Items tagged with Broadband

The days of "unlimited" broadband Internet access are gone. Many major Internet Service Providers (ISP) claim that providing unfettered access will saturate the available bandwidth and slow down or even halt access for everyone--sort of tantamount to the urban myth that if everyone flushed their toilets at the same time the sewage system would overload. The answer to this ISP-claimed conundrum is to set up speed/pricing tiers and to cap bandwidth usage. While Comcast is not the only ISP to announce tiered service and bandwidth caps, it has received the most attention--perhaps in part because of the company's aggressive tactics. Comcast has received criticism for imposing a 250GB per month bandwidth... Read more...
How many of you are aware of the 5 GB cap that Frontier DSL has imposed?  Or of the trials in Beaumont, TX that Time-Warner Cable is running?  It's only a matter of time before others impose caps.  And here we are, with a big ISP imposing a cap.  But really, let's be honest: this ISP already had one, just one that was hidden.Today Comcast detailed its new "network management" policies.  Basically, they set a 250 GB cap on users, effective October first.  It should be noted that for years people have complained about a "hidden" cap that Comcast had, whereupon it would terminate a user's account without giving him or her exact numbers.  Now we have an exact number. ... Read more...
The high-speed Internet advocacy Web site, Speed Matters, has just released a report on the average Internet connection speeds by U.S. state. If you live in Rhode Island (6,769 Kbps), Delaware (6,685 Kbps), New Jersey (5,825 Kbps), Virginia (5,033 Kbps), or Massachusetts (4,564 Kbps), you can take pride that your state has one of the fastest average Internet downstream connection speeds in the U.S. But before you get too smug, compare your speed against the average 63 Mbps downstream speed that the Communications Workers of America (CWA) claims Japan has... Or South Korea (49 Mbps), Finland (21 Mbps), France (17 Mbps), or even Canada (7.6 Mbps) for that matter. Credit: Speed MattersThe report... Read more...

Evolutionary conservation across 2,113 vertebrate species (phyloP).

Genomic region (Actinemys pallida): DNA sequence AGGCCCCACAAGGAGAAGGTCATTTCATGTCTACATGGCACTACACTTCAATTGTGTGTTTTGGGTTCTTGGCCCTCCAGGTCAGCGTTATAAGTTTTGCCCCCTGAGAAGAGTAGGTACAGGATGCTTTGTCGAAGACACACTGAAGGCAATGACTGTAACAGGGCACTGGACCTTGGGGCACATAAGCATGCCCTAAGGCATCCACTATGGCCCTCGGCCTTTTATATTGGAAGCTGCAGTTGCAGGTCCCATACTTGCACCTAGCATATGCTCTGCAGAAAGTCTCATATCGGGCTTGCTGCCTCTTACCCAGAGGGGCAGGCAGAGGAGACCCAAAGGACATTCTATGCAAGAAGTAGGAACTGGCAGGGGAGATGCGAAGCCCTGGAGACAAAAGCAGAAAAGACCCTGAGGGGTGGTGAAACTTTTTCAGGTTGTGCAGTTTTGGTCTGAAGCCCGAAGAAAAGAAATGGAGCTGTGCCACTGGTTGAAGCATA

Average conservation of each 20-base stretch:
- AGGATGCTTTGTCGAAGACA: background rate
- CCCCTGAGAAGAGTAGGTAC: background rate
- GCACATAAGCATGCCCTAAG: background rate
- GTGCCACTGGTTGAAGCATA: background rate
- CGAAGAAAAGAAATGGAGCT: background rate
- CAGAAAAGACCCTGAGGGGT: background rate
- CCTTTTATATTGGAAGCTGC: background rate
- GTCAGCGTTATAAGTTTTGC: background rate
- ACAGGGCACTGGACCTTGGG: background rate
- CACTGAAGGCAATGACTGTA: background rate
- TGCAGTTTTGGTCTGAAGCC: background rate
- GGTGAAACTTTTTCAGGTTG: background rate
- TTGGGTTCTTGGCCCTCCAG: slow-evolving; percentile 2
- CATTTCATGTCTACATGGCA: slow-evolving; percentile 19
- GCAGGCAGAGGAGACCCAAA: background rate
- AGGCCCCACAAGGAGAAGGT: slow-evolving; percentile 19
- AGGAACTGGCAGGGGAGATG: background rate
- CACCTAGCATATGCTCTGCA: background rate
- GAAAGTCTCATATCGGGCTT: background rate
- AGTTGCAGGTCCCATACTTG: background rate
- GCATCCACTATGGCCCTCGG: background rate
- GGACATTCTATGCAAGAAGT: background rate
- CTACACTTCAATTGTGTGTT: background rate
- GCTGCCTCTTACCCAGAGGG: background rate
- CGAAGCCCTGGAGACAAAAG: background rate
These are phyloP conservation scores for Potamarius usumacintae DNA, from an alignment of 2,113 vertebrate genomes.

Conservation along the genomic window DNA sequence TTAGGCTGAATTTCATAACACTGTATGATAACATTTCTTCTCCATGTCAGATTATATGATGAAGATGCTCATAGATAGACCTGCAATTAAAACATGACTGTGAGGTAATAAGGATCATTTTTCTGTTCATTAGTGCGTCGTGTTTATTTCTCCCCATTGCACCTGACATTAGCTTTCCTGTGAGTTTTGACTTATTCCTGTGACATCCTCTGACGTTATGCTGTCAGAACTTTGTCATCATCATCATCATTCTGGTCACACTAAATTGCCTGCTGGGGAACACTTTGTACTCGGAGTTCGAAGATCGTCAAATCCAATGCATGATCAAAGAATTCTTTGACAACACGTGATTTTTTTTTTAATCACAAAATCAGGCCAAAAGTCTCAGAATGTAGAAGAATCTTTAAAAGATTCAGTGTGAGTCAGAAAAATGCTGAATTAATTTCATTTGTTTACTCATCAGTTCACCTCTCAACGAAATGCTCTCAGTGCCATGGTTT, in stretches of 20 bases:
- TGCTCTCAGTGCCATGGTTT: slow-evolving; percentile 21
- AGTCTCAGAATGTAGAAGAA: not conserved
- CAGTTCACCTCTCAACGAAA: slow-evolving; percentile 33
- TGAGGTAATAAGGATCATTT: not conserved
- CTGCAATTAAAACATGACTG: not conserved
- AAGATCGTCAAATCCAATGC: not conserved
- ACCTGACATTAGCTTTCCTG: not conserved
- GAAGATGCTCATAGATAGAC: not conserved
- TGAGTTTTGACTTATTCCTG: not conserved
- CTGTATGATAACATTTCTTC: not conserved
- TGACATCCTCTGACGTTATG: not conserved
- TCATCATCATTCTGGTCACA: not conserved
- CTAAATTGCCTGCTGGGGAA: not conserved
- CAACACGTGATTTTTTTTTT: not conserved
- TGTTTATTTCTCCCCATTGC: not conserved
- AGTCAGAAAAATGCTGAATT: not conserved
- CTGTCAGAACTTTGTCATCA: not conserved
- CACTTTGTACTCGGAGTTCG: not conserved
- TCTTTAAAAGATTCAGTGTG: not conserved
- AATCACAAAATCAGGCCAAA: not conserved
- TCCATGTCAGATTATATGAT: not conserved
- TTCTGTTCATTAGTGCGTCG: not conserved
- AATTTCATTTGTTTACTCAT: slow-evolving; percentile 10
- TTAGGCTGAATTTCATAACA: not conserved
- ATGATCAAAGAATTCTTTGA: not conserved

A study just released by the Leichtman Research Group, indicates that the "twenty largest cable and telephone providers in the US" now total approximately 65.1 million, high-speed Internet subscribers. Those 20 providers make up roughly 94 percent of the U.S. broadband market. Assuming that Leichtman's results are correct (and assuming that Neilson's latest numbers are as well, which show 164 million U.S. users went online in May 2007), this would mean that about only 42 percent of U.S. Internet users connect via a broadband connection. This is significantly lower than the 55 percent of adult Americans that the July 2008, Pew Internet & American Life Project reports have a home broadband... Read more...
A new study (.PDF) released Wednesday by the Pew Internet and American Life Project reveals that not everyone wants broadband. Seriously. According to the study, 55% of adult Americans now have broadband internet connections at home, up from 47% in 2007. Also according to the study, with the increase in broadband adoption, only 10% of Americans have dial-up. Whoa: that means 35% have no Internet access at all, if we did the math correctly. For those without broadband, the study gave the following reasons for not having broadband: Non-broadband users cite a number of reasons for not using the service - including availability, price, and lack of interest. 62% of dial-up users say they are not interested... Read more...
Om Malik at Gigaom has made an interesting analysis of the effects of widespread broadband penetration into the US market. As the demand for broadband tapers off because the pool of persons that don't yet have it slowly dries up, there's really only one thing the providers have left to sell: faster speeds.It should come as no surprise that the carriers have let go of incremental speed upgrades and have gone ahead and doubled or tripled the speeds of their offerings. Why? Because bumping speed to 2 Mbps from 1 Mbps doesn’t really feel like a big boost. A 6X speed bump, on the other hand, makes the Internet much faster — and worth paying for. Suddenly, Hulu and YouTube become much more fun to watch.... Read more...
After reversing their stance on BitTorrent, Comcast has announced plans to offer their 50Mb/sec broadband in all existing markets by 2010. What would people use the extra bandwidth for? Digital distribution of movies and music seems a likely candidate and BitTorrent seems like it is going to be a key player in that arena.  So how fast is a 50Mb/sec connection in terms of downloading movies?  Fast enough:“With the faster service, a customer could download a 4 gigabyte high-definition movie in about 10 minutes, compared with about an hour at previous speeds.”?With this kind of bandwidth on tap, we can’t help but wonder if Comcast will start increasing the unofficial usage limits they currently... Read more...